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In the previous post I suggested a way to write a single SQL query that filters the EMPLOYEES table (as an example) by one or more of the following columns: DEPARTMENT_ID, JOB_ID, MANAGER_ID and LAST_NAME.

Here is the query from the previous post:

select * from employees where rowid in (
  select rid from (
    select rowid rid from employees where department_id = :department_id
    union all
    select rowid rid from employees where job_id = :job_id
    union all
    select rowid rid from employees where manager_id = :manager_id
    union all
    select rowid rid from employees where last_name = :last_name)
  group by rid
  having count(*) = nvl2(:department_id,1,0) + 
                    nvl2(:job_id,1,0) + 
                    nvl2(:manager_id,1,0) + 
                    nvl2(:last_name,1,0)
);

In this query, it is assumed that at least one of the bind variables (:department_id, :job_id, :manager_id, :last_name) contains a non-null value.
If all of them contain nulls, then the result set of the query is empty. Note that in this case Oracle will not even try looking for data; as Stew Ashton commented in the previous post, the Index Range Scan will do no consistent gets for a predicate such as “column_name = :bind_variable” when :bind_variable is null (because Oracle knows that no row satisfies a “column=null” condition).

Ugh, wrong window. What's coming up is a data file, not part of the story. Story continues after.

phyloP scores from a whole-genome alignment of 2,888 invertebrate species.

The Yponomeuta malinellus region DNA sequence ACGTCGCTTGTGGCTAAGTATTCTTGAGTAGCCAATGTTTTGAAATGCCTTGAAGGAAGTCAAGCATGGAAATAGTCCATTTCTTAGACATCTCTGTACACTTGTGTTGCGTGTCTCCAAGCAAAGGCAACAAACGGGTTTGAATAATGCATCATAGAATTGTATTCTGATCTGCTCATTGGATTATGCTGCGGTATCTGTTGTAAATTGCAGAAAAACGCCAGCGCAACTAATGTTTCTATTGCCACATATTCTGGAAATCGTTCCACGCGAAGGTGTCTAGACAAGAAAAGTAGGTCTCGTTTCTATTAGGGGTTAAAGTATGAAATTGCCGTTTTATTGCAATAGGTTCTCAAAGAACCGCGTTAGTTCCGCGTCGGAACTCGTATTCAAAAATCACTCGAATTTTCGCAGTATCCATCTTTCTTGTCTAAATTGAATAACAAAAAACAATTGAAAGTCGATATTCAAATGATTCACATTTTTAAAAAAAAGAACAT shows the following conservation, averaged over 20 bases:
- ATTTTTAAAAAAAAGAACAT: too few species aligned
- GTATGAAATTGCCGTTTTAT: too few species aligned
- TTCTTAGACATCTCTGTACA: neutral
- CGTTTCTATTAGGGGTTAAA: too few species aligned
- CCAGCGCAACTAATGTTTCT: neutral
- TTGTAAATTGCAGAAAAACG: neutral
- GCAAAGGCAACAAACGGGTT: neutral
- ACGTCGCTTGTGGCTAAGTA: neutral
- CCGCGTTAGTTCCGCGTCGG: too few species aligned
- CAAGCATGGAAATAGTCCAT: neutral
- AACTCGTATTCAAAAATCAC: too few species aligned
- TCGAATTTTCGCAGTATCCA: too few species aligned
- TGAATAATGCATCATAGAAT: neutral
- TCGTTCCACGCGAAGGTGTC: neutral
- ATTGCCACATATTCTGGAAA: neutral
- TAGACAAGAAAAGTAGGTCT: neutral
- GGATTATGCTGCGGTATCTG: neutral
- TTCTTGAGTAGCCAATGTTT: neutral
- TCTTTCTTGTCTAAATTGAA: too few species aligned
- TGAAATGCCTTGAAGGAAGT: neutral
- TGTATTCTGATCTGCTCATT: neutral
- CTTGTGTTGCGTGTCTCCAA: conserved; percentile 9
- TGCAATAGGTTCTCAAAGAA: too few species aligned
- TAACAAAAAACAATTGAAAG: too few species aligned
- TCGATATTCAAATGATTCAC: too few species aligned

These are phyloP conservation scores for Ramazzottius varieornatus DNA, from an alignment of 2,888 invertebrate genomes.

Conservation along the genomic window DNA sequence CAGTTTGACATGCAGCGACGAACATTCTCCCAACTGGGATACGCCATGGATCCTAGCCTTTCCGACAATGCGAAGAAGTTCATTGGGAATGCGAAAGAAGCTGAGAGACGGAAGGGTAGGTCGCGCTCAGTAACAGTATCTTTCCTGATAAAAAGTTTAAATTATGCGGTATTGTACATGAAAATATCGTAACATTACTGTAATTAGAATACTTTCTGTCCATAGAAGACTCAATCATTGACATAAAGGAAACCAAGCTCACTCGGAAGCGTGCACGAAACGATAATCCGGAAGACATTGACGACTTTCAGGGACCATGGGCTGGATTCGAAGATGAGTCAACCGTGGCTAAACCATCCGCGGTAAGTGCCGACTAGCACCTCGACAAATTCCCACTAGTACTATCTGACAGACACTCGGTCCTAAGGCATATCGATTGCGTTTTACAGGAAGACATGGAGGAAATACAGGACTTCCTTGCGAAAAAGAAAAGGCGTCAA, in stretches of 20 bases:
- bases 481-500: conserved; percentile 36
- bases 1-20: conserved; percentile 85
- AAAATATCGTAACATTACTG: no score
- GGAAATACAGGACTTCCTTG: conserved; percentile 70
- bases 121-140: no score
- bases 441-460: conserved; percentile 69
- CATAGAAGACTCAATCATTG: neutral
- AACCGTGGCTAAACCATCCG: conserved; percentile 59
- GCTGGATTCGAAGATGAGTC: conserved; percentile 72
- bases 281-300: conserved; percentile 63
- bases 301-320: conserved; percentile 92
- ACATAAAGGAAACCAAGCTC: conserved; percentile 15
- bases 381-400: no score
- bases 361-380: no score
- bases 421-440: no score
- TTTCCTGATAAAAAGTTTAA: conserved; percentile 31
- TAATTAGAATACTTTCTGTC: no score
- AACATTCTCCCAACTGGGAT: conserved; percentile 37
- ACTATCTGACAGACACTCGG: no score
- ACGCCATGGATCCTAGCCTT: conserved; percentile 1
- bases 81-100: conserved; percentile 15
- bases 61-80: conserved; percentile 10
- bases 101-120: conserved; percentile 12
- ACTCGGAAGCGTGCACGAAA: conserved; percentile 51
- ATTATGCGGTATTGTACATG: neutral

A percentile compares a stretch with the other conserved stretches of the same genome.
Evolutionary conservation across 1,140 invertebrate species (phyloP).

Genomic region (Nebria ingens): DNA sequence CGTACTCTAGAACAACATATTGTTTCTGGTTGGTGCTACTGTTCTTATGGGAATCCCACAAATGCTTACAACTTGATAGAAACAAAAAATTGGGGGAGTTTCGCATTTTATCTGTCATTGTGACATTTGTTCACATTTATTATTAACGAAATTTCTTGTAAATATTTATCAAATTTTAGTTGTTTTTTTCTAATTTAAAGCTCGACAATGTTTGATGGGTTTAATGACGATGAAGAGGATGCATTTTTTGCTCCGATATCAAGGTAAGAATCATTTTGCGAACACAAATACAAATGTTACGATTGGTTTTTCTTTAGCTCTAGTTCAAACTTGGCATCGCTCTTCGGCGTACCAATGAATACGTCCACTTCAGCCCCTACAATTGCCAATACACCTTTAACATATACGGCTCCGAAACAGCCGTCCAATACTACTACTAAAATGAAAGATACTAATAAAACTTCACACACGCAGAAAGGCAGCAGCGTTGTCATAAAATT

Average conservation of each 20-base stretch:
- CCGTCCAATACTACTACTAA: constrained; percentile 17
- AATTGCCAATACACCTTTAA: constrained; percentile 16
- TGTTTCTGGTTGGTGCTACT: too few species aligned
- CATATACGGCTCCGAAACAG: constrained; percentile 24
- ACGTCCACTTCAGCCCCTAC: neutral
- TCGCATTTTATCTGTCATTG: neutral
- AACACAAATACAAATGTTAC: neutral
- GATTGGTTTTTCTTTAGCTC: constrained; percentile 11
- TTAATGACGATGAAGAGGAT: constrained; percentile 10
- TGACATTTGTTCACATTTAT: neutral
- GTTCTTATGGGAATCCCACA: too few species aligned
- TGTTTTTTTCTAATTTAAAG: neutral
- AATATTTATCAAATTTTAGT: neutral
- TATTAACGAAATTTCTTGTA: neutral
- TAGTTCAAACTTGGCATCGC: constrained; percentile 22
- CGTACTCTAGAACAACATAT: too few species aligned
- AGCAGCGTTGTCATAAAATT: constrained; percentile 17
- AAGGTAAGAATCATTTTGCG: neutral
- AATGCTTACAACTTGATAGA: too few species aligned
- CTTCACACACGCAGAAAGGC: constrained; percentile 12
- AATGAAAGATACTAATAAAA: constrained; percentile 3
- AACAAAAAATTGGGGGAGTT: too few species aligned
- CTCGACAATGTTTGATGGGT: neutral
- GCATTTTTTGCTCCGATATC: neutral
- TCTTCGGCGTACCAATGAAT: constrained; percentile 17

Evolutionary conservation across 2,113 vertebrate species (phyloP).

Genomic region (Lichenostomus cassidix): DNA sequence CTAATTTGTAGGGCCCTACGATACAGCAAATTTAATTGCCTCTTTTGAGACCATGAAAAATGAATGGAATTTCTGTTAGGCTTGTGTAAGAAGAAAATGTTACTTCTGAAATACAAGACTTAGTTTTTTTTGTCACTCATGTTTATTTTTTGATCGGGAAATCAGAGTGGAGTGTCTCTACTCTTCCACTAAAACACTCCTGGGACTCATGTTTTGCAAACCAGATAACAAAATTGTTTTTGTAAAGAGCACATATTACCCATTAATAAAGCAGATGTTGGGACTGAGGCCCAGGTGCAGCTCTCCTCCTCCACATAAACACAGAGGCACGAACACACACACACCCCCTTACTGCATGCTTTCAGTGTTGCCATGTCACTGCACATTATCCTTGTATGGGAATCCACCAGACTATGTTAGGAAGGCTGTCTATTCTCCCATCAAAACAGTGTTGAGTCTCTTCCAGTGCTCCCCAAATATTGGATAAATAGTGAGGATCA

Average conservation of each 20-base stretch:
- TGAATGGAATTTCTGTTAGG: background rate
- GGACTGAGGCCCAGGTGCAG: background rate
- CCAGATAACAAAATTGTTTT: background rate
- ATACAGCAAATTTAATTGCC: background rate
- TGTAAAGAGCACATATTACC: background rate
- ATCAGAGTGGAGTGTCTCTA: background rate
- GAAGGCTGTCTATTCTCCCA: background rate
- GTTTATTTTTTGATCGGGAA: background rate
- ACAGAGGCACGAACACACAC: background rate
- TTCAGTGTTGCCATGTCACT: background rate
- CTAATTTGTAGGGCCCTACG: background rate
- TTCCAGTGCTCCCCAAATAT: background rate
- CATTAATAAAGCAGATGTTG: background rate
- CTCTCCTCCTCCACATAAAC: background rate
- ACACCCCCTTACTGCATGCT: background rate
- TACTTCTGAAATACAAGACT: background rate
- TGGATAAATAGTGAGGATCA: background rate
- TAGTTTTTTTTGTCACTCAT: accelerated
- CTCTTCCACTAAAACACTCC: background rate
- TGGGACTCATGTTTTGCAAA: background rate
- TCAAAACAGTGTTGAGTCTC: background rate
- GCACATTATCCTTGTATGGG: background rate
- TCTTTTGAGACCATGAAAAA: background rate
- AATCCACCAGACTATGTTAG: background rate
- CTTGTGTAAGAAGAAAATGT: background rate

If we want to support filtering by zero or more of the columns, we should add (union) a subquery to handle the case when all the bind variables are nulls: Continue reading

A Single Query with Many Filter Combinations

Oren Nakdimon 10 Replies

Let’s assume the EMPLOYEES table (from the HR schema) contains many records, and we want to write an (efficient) SQL query that filters it by one or more of the following columns: DEPARTMENT_ID, JOB_ID, MANAGER_ID and LAST_NAME.
For example:

  • in one execution we may want to get all the employees with DEPARTMENT_ID = 80
  • in a second execution all the employees that their LAST_NAME is King
  • in a third execution all the employees that their JOB_ID is ST_CLERK and their MANAGER_ID is 124
  • and so on

These columns are indexed, each one in a separate index:

SQL> select index_name,
  2         listagg(column_name, ',') within group(order by column_position) index_columns
  3  from user_ind_columns
  4  where table_name = 'EMPLOYEES'
  5  group by index_name;

INDEX_NAME           INDEX_COLUMNS
-------------------- --------------------
EMP_DEPARTMENT_IX    DEPARTMENT_ID
EMP_EMAIL_UK         EMAIL
EMP_EMP_ID_PK        EMPLOYEE_ID
EMP_JOB_IX           JOB_ID
EMP_MANAGER_IX       MANAGER_ID
EMP_NAME_IX          LAST_NAME,FIRST_NAME

6 rows selected.

Many Queries, Many Indexes

We can write 15 different queries – a query for every possible combination. Continue reading

Constraint Optimization Summary

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This is the last part of a series about Constraint Optimization.
In this post I’ll summarize the conclusions from the previous parts.